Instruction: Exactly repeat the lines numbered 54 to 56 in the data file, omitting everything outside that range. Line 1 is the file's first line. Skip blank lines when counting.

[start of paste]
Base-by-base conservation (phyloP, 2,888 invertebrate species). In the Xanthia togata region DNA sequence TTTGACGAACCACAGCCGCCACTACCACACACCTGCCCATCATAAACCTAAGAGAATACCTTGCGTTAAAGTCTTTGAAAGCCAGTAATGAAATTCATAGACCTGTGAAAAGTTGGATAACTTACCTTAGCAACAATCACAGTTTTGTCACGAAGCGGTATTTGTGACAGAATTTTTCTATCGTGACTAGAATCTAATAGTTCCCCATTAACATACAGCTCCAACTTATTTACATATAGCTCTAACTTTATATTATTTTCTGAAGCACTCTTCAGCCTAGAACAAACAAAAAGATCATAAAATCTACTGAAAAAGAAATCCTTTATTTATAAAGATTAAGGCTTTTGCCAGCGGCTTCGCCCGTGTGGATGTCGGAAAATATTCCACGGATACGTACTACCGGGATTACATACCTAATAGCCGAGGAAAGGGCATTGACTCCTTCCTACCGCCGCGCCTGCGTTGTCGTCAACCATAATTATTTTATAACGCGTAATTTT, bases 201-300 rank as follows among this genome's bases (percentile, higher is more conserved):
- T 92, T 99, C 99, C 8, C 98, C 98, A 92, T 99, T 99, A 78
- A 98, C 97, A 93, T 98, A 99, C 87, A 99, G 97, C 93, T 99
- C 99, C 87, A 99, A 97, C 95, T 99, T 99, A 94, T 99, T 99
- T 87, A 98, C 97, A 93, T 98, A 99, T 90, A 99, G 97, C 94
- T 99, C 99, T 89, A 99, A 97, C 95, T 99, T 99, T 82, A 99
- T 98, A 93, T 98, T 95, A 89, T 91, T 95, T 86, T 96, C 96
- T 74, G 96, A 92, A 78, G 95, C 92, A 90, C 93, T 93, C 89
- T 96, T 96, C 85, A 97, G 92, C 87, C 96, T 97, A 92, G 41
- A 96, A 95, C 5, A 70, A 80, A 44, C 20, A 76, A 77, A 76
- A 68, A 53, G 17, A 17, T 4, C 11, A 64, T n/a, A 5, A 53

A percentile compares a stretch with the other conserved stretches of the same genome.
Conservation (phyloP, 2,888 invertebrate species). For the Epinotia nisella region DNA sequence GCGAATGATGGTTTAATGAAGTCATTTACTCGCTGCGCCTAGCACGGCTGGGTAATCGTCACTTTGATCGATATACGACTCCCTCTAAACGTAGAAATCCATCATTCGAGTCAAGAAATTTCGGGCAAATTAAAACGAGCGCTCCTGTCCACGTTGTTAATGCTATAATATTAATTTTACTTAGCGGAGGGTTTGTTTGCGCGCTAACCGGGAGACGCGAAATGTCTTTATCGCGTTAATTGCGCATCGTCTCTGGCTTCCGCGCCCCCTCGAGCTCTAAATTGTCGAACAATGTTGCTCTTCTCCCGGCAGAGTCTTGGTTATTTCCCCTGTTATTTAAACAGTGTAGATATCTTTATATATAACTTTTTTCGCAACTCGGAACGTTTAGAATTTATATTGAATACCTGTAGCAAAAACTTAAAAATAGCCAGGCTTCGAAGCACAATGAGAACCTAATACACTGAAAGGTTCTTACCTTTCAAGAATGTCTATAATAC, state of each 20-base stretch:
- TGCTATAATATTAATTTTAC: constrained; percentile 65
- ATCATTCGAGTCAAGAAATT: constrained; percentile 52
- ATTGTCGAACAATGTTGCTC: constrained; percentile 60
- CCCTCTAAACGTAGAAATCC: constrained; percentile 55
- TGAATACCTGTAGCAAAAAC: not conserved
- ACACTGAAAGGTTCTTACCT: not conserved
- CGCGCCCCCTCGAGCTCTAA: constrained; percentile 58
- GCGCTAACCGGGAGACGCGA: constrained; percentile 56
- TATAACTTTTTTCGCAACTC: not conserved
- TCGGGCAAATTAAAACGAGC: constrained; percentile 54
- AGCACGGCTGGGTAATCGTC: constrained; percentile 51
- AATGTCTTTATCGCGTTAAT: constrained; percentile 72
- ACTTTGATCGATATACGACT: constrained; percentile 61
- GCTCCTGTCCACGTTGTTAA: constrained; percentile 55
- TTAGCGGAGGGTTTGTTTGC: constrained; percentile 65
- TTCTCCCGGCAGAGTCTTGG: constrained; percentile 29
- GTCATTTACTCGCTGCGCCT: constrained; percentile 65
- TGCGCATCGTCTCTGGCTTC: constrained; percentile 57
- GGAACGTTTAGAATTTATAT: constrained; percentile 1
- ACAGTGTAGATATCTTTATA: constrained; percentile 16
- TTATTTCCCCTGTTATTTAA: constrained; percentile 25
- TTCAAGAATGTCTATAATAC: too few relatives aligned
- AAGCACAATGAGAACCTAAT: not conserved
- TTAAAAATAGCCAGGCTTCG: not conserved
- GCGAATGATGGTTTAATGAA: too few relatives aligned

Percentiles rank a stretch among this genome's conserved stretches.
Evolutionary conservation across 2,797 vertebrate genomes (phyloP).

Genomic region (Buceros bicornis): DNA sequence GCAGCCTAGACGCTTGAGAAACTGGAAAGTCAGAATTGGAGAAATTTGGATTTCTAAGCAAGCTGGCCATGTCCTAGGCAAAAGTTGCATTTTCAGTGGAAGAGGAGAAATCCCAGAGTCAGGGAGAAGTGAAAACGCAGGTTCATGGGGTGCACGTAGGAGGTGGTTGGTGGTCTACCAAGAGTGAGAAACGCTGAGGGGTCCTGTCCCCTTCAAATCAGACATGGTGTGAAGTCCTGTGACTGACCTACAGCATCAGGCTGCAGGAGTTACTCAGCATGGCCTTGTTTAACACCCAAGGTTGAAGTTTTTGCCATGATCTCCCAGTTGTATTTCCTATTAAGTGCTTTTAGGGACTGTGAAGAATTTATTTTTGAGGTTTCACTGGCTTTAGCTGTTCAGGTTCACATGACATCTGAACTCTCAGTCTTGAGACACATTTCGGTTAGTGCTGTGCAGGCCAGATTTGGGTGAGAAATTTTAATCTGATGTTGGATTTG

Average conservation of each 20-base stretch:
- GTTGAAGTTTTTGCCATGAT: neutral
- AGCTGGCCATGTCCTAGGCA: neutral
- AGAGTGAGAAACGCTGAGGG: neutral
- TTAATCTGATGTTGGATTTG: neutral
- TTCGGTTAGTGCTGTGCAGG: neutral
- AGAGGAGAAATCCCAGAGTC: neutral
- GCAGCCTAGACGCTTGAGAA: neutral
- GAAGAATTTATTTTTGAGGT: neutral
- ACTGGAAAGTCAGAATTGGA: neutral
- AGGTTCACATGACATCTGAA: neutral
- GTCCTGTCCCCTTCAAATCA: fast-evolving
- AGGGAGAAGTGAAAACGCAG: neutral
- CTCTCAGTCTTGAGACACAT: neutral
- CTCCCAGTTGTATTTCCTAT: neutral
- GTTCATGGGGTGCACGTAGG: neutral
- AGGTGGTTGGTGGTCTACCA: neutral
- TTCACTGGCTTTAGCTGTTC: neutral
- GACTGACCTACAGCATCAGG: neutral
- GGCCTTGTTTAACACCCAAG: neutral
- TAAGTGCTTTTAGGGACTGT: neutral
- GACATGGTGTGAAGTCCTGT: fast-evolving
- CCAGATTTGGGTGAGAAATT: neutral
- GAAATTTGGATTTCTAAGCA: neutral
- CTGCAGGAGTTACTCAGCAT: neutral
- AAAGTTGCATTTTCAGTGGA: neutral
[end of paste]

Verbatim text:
- AGGGAGAAGTGAAAACGCAG: neutral
- CTCTCAGTCTTGAGACACAT: neutral
- CTCCCAGTTGTATTTCCTAT: neutral